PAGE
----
- Keeping up with Aida: A western adventure, part three
- State prepares for thousands of medical marijuana applications
- Rockford’s Choices Natural Market celebrates Non-GMO Month
- Week 5 NFL picks: Lions to improve to 4-1, Packers and Bears will keep pace at 3-2
- Craft Beer Scene Around Rockford: Revolution Brewing’s Oktoberfest offers good all-around balance
- Rockford’s Fall ArtScene at 37 locations Oct. 3-4
- Tales from the Trough: Preseason interview with ‘The Voice of the IceHogs,’ Mike Peck
- Mr. Green Car: Saltwater-powered car: the Quant e-Sportlimousine
- Charges re-filed against seven Hells Angels
- Tube Talk: Addicted to ‘Rehab Addict’
Guest Column: Edward Snowden: Internet folk hero
By Eric Howanietz
After 12 years of warnings, there it is before us: the NSA’s monitoring of internal American activities. Twelve years of the PATRIOT Act, 12 years of speculation and fear, all found to be completely valid.
But unlike Daniel Ellsberg and the Pentagon Papers during Vietnam, this time the conspiracy has built into its framework a special defense against whistleblowers. Under the PATRIOT Act, Edward Snowden is considered a traitor for releasing information about a data collection program. The PATRIOT Act has made it illegal to show how the PATRIOT Act is illegal.
There is very little separating Edward Snowden’s disclosure of the NSA’s Prism Program from Daniel Ellsberg’s Pentagon Papers in the 1960s. Ellsberg’s release of the Pentagon Papers in 1971 truly validated the anti-war movement of the 1960’s generation. After the release of the Pentagon Papers, there wasn’t much doubt that Vietnam was a complete blunder. Now, we sit on a similar precipice. The whole notion of the “War on Terror” hangs in the balance now that we know the full extent to which our civil liberties have been eroded. But the same generation in the 1960s that embraced Daniel Ellsberg’s whistleblowing is now looking pretty wishy-washy about Edward Snowden. The reality is this could really rock the boat, and I’m not sure the 1960s baby boomers are ready for that. I’m not sure they are ready to embrace the reality that their government has made the leap into George Orwell’s 1984. I’m not sure the media can handle the growing outcry that has united liberals and Libertarians beyond the normal partisan rhetoric. I’m not sure everyone can stop talking about Edward Snowden’s personal life and start discussing the information he has given the world.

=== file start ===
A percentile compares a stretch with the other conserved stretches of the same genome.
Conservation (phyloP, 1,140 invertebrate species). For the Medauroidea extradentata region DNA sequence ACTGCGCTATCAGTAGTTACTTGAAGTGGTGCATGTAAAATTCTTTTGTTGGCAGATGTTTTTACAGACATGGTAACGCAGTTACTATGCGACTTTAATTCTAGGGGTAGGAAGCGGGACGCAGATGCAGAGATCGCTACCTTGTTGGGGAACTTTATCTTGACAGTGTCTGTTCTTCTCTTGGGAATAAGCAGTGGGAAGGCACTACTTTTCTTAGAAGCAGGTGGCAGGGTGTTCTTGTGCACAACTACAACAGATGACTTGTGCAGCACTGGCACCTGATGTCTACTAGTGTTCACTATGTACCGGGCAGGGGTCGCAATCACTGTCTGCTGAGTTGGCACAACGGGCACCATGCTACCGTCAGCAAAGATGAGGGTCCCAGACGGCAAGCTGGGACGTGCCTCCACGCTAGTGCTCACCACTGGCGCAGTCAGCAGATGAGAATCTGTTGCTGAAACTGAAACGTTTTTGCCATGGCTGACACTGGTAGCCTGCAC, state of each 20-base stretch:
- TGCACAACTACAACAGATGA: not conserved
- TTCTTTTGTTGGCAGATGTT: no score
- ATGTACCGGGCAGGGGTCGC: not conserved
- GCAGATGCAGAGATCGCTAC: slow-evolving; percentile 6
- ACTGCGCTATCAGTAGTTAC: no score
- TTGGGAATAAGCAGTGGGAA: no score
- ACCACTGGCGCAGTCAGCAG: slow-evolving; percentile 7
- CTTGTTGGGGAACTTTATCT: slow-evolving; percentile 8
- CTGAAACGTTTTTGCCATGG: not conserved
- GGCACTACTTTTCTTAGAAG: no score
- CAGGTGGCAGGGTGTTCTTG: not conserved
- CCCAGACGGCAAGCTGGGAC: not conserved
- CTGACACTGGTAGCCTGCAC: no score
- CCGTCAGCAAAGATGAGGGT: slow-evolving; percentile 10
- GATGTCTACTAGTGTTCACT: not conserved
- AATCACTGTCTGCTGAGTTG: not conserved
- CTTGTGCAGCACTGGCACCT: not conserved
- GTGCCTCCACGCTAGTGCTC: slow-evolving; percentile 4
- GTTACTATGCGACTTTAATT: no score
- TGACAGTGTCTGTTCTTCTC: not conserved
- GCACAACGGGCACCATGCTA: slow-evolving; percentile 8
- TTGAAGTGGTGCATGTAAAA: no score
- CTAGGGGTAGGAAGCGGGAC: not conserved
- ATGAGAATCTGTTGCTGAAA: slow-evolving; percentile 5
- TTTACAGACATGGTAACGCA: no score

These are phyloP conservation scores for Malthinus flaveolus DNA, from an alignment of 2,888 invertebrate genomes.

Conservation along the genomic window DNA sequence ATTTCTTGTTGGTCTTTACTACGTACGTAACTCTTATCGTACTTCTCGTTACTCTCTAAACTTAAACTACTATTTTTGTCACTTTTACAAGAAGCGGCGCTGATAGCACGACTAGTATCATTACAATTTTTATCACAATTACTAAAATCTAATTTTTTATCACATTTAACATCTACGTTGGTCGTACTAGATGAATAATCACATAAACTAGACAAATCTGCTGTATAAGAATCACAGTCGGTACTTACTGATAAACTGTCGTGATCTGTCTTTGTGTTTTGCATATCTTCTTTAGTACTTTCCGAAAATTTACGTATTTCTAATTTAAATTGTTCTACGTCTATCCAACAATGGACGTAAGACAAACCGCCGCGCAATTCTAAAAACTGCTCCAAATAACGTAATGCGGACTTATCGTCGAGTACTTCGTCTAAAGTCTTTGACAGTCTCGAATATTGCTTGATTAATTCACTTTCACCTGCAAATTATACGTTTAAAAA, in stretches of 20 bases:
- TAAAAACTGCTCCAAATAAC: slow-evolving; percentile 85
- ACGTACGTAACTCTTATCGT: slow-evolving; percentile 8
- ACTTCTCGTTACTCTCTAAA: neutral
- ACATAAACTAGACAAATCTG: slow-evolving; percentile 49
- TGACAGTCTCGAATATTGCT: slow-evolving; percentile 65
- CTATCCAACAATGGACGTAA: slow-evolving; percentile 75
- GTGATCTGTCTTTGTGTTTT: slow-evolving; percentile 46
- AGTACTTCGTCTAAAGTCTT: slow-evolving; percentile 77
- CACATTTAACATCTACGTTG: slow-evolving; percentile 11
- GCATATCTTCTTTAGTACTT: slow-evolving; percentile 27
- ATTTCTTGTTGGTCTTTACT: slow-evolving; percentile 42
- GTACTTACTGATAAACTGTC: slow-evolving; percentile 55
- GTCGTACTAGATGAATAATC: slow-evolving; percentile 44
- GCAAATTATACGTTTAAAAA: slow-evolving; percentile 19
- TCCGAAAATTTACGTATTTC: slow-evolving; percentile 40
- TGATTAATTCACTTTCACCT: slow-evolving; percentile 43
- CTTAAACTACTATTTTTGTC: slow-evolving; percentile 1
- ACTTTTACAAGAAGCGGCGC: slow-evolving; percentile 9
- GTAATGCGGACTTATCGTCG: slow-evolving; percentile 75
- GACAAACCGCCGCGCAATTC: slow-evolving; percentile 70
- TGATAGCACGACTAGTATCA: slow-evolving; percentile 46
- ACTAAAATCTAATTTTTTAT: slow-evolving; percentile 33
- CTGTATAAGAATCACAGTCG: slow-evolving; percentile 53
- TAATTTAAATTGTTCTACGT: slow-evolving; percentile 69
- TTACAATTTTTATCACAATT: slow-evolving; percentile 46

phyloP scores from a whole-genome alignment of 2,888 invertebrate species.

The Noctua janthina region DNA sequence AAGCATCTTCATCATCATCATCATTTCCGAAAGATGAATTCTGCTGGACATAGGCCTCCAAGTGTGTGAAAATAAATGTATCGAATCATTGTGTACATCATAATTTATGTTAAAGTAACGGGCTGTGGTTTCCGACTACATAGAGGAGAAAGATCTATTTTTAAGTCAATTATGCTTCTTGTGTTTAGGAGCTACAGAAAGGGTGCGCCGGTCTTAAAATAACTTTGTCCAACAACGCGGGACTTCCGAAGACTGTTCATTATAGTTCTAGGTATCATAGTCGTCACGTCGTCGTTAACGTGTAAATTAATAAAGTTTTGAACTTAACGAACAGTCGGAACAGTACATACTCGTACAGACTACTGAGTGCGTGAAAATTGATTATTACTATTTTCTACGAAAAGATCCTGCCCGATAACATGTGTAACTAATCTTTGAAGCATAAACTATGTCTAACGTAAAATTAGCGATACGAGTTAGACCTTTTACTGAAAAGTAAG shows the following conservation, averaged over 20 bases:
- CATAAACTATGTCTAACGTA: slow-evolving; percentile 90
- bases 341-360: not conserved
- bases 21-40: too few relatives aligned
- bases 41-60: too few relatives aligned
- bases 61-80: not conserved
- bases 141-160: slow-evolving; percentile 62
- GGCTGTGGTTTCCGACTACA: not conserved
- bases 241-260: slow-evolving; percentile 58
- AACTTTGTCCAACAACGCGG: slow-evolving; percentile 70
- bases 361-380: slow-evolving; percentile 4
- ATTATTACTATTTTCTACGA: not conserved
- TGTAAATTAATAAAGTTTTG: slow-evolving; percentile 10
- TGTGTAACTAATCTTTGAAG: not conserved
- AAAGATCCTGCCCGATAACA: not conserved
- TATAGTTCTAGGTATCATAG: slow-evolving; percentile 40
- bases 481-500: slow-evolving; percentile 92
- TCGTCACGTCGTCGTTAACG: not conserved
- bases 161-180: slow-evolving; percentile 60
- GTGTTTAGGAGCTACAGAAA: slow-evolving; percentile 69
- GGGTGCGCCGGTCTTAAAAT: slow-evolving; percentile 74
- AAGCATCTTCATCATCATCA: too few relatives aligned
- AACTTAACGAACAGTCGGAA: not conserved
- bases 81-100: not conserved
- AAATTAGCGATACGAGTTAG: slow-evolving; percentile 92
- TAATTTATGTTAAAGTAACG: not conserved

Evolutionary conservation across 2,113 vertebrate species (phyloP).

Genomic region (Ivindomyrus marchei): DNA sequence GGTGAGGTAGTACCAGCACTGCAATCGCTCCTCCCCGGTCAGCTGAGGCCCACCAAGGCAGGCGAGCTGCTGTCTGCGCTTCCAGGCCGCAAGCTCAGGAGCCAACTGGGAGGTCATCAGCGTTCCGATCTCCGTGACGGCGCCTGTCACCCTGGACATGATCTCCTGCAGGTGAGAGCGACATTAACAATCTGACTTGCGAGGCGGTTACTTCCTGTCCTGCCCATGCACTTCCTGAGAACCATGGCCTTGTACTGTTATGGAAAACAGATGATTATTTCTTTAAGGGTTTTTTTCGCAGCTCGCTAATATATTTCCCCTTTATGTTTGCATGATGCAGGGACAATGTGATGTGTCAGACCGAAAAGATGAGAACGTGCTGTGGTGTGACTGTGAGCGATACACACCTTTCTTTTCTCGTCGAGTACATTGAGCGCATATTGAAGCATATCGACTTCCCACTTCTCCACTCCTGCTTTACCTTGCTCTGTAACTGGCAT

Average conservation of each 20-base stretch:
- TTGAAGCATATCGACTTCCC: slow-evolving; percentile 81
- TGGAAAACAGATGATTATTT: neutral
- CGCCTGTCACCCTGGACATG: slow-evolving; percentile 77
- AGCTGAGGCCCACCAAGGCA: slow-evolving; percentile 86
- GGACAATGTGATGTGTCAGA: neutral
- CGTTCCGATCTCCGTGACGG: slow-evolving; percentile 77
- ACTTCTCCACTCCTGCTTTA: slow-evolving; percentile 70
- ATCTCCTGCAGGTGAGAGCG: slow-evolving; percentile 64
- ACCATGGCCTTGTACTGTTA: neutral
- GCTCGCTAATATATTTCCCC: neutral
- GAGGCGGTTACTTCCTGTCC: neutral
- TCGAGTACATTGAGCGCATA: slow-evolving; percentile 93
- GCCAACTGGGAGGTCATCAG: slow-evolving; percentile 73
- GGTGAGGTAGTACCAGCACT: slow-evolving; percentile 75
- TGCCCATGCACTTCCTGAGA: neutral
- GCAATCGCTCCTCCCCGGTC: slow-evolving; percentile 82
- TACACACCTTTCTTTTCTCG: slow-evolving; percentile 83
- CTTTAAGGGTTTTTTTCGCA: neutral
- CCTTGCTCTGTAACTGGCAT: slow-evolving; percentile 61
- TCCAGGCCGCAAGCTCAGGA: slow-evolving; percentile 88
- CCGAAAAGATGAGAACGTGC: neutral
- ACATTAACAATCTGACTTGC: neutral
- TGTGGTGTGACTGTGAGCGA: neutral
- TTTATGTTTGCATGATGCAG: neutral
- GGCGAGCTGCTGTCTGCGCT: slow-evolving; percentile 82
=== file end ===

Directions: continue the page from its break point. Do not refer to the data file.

But if the generation that made the 1960s doesn’t get on board with Edward Snowden, then all bets are off. Take your 30 silver, take your pension plan, take your underwater home, take your National Public Radio, take a rope and go find a tree.
The generation gap is very apparent on this tech-savvy issue. America is coming very close to launching a new war, “The War on the Internet.” Just as the baby boomers were shamed by cannabis use and “The War on Drugs,” a new generation will feel fear for accessing pirated music, playing hacked games and using hidden message boards. But if the 1960s generation can be open-minded enough to support this generation’s struggle for liberation, then we can count this as a revolution worth having.
Edward Snowden kept himself safe by creating a media firestorm and distributing information widely. Some call it fame-seeking, others call it good activism. He handled things as well as one man could — and better than most. Any attempt to dive into the Sub-Net on this topic shows a world of support for Snowden. Even the surge of enthusiasm in mainstream social media is hard to ignore. Snowden will now join a growing list of “Internet Folk Heroes” that include Bradley Manning, Aaron Swartz, Julian Assange and Anonymous. These Internet Folk Heroes are a testament to the constitutional character of our democracy and individual liberty worth fighting for.
Eric Howanietz is a Rockford resident.
From the July 31-Aug. 6, 2013, issue